Can allow instant (or rapid) on screen
feedback to e.g. MCQ options;
Saves drudgery, (but not a quick fix);
Can track the performance of test items.
Computer-assisted assessment:
how?
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This should not be a cottage industry!
Training and support both in designing questions
and applying the relevant technology are essential;
Testing and piloting of CAA items is also imperative;
Make use of existing test packages (e.g. from
publishers), colleagues with expertise and advice
from software companies (e.g. QuestionMark).
Use CAA for rather than of
learning
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We can explore employing computer-assisted
formative assessment with responses to
student work automatically generated by email;
Students seem to really like having the chance
to find out how they are doing, and attempt
tests several times in an environment where
no one else is watching how they do;
We can monitor what is going on across a
cohort, so we can concentrate our energies
either on students who are repeatedly doing
badly or those who are not engaging at all in
the activity.
Giving feedback electronically:
you can use
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Emailed comments from you to students on their
individual work.
Overall comments delivered by email to the
whole cohort of students or through a computer
conference.
Computer-delivered feedback. (There is an
interesting research project currently being
undertaken to give formative feedback to
students on electronically submitted work).
Involving students in their own
assessment: why?
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Available research indicates that involving
students in their own assessment makes them
better learners (deep not surface learning);
S &PA have the potential to save some time for
staff (but effort is front loaded);
With the growth of independent learning, an
element of independent assessment makes
sense.
More reasons
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Students learning how to give feedback take the
feedback they receive more seriously;
Students can get inside the criteria and start to
work out what they really mean;
They are valuable for developing lifelong learning
capabilities (“How do I know how I’m doing?”).
However:
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Criteria need to be explicit and clear to all
concerned from the outset;
Assessment must use evidence matched against
the criteria;
Students and staff need training and rehearsal
before it is implemented ‘for real’.
Involving students in their own
assessment
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Get students to peer each other’s work in class
(drafts, posters);
Ask them to critique an assignment they hand in,
using the same assignment return form as you;
Get students to peer assess each other’s
presentations
Get students to rate their contributions to a group
activity.
Implementing self and peer
assessment
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There are no quick fixes in assessment;
Effective implementation needs careful briefing
of all parties , rehearsal and unpacking;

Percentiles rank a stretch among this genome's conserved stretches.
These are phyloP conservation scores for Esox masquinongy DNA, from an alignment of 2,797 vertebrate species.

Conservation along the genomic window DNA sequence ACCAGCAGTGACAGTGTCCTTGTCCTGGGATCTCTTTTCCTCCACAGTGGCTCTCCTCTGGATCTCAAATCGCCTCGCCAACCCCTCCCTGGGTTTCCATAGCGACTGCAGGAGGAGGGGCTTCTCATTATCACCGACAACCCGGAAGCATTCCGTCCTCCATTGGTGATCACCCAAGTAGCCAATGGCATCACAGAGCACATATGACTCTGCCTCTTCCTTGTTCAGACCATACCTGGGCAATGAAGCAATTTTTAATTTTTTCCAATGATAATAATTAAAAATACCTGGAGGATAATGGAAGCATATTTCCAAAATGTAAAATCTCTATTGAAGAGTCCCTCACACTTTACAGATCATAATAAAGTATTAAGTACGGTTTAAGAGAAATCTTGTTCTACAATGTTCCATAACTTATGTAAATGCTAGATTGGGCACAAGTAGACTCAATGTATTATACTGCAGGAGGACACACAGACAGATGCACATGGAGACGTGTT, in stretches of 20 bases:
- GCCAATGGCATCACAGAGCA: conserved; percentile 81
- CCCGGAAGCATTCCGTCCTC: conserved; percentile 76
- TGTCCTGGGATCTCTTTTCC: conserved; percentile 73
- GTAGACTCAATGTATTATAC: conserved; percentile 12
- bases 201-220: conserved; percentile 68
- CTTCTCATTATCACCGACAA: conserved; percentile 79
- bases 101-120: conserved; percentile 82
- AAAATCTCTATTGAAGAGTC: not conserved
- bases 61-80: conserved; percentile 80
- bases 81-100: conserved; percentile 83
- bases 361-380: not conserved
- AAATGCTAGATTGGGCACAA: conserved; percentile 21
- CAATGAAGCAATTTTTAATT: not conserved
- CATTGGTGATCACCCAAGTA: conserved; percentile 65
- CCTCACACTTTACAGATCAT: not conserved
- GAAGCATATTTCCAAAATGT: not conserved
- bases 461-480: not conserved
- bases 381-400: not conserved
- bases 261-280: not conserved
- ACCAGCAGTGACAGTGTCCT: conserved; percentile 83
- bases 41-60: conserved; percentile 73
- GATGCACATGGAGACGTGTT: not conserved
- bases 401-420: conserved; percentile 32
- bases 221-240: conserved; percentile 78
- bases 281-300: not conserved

Self and peer assessment rely on the provision
of appropriate evidence against clear explicit
and readily-available criteria;
You need to decide who (self, intra-peer, interpeer) and how (formatively or summatively) you
will implement it.
Students giving feedback to
peers
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Can be hugely beneficial if managed effectively
(but there are no quick fixes!);
Students will need training or refreshing in
purposes and practices of peer feedback;
Work on language use is crucial;
Building students’ expertise in giving peer
feedback helps them get more from the
feedback they receive.
Strategies for ensuring assessment is
for rather than of learning
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It needs to be built-in rather than bolt-on;
Assignments need to be authentic, that is,
assessing learning that is identified in the
learning outcomes;
Learning outcomes need to be designed to
be specific, measurable, achievable, realistic
and time-constrained (SMART);
The assessment strategy should make sure
that assignments are fit-for-purpose.
To integrate assessment we need to
realign it with the curriculum by:
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Exploring ways in which assessment can be
made integral to learning.
Constructively aligning (Biggs 2003)
assignments with planned learning outcomes
and the curriculum taught;
Providing realistic tasks: students are likely to
put more energy into and play fairer with
assignments they see as authentic and worth
bothering with.
Encouraging students to take
assessment more seriously
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All assessment needs to be seen to be fair,
consistent, reliable, valid and manageable;
Many assessment systems fail to clarify for
students the purposes of different kinds of
assessment activity;
Low-stakes early formative assessment helps
students, especially those from
disadvantaged backgrounds, understand the
rules of the game.
Making assessment work well
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Intra-tutor and Inter-tutor reliability need to be
assured;
Practices and processes need to be transparently
fair to all students;
Cheat and plagiarisers need to be
deterred/punished;
Assessment needs to be manageable for both staff
and students;
Assignments should assess what has been
taught/learned not what it is easy to assess.
Students benefit if we can
make feedback timely
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Aim to get feedback on work back to students
very quickly, while they still care and while there
is till time for them to do something with it.
The longer students have to wait to get work
back, especially if they have moved into another
semester by the time they receive their returned
scripts, the less likely it is that they will do
something constructive with lecturer’s hardwritten comments.
Can we provide opportunities for
multiple assessment?
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Consider allowing resubmissions of work as part
of a planned programme;
Students often feel they could do better once